The fight over the so-called “right to farm” constitutional amendment on the Aug. 5 ballot just got a lot more interesting.
The Humane Society of the United States — the national animal-rights group that bankrolled a 2010 ballot measure implementing tougher regulations on puppy mills — just cut a check for $375,000 to the political action committee opposing the amendment.
Previously that PAC, known as Missouri’s Food for America, had raised just $46,000.
With only 11 days before voters go to the polls, the infusion of cash evens the playing field between the two sides. The PAC supporting the right-to-farm measure, Missouri Farmers Care, reports having around $478,000 cash on hand.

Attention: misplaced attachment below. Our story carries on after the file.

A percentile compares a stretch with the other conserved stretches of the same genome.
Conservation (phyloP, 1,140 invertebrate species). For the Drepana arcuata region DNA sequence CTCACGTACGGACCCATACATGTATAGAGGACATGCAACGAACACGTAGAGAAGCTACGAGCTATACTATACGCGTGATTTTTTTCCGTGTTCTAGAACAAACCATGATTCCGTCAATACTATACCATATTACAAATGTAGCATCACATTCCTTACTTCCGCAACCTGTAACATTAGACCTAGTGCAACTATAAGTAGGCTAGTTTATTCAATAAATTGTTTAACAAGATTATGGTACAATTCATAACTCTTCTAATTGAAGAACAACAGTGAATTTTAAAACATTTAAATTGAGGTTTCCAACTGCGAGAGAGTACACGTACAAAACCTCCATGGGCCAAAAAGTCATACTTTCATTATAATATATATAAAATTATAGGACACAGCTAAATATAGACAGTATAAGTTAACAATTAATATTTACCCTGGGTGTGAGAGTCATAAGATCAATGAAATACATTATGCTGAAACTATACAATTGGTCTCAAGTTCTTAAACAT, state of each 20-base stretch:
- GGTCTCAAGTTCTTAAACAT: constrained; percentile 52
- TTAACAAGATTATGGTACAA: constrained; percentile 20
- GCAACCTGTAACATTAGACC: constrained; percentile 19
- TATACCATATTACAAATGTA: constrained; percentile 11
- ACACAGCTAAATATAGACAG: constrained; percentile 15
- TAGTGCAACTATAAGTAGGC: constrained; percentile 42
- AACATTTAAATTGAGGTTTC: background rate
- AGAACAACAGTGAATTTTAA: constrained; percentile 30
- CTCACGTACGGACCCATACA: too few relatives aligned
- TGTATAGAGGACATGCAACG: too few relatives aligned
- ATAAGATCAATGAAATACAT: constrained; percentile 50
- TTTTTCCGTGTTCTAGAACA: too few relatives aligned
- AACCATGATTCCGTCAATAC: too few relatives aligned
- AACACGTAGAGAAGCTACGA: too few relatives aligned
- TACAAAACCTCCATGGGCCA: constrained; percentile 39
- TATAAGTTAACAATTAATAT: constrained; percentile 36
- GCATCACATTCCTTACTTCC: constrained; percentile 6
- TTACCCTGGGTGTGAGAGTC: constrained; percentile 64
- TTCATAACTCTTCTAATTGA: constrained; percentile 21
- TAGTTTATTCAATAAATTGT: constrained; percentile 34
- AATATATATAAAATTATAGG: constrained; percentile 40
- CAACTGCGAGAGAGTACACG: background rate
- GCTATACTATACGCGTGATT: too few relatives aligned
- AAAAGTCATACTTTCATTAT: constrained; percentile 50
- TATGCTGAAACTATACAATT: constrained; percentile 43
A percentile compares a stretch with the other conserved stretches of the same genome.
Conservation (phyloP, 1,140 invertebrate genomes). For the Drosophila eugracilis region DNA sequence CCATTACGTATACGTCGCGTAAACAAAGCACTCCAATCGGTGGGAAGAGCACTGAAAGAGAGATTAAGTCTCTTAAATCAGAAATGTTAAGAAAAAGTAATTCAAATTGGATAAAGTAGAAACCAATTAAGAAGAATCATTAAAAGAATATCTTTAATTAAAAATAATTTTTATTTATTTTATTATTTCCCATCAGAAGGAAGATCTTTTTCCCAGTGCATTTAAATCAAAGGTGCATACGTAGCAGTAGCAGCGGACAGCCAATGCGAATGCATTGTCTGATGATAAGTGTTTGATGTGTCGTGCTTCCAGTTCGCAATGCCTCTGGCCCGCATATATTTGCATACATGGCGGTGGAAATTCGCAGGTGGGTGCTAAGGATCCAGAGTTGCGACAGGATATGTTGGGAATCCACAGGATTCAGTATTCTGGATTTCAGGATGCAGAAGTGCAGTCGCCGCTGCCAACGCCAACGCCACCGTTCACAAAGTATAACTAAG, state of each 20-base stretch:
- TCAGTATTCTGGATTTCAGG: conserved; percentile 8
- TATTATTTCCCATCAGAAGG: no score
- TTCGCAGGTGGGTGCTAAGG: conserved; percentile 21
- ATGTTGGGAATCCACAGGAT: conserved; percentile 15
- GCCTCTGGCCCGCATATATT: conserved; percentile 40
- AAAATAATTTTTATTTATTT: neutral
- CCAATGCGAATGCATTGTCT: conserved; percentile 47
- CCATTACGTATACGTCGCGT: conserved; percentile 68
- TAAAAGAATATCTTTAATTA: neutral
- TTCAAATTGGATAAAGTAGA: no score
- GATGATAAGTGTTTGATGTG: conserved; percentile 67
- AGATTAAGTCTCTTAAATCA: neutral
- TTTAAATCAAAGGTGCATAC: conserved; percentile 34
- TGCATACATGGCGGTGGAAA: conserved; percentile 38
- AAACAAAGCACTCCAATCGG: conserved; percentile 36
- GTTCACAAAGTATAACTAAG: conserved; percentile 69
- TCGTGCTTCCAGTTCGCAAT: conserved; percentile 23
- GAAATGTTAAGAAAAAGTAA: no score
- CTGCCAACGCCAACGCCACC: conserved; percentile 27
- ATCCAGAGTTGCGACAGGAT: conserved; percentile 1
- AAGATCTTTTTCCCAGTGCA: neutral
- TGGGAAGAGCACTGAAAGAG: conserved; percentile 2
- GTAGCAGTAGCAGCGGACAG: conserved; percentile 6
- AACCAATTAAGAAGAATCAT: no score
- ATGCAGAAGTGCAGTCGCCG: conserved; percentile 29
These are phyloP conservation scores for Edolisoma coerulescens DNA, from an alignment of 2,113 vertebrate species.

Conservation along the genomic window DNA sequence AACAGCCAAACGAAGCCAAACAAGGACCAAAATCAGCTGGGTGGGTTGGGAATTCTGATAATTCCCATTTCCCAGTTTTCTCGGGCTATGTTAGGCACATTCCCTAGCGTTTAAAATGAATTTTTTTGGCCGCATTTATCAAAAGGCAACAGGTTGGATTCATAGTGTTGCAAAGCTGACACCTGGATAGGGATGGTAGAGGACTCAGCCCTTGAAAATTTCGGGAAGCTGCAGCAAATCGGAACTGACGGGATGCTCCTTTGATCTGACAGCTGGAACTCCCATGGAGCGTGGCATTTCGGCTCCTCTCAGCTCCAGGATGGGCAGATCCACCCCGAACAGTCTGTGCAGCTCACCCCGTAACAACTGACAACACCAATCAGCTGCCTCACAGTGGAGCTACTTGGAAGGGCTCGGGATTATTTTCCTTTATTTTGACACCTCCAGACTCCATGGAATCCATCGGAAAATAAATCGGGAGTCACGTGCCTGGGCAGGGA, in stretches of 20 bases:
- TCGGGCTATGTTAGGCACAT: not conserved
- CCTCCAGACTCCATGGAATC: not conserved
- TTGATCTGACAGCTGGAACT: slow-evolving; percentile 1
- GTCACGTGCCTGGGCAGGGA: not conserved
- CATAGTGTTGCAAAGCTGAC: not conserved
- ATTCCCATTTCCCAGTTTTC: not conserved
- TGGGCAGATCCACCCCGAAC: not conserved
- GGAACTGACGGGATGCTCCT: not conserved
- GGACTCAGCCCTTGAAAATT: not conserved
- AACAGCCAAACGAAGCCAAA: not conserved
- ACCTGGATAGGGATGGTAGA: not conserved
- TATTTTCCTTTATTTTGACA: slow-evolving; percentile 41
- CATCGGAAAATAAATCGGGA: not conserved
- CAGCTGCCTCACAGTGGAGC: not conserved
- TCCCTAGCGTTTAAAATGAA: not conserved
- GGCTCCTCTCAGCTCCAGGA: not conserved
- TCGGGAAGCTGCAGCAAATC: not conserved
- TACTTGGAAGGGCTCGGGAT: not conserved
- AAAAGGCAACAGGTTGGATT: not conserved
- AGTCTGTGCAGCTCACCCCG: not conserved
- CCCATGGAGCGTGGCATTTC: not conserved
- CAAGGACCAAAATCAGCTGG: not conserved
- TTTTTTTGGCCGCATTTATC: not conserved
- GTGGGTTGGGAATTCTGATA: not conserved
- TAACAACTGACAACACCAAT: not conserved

If approved by voters, the measure would amend the state’s constitution to state that the right to “engage in farming and ranching practices shall be forever guaranteed.” Proponents say it is a needed change to protecting farming from outside interests like the Humane Society that want to restrict particular farming methods. Opponents believe it will be used by corporations to escape state and local regulations on pollution, food safety and nuisances.
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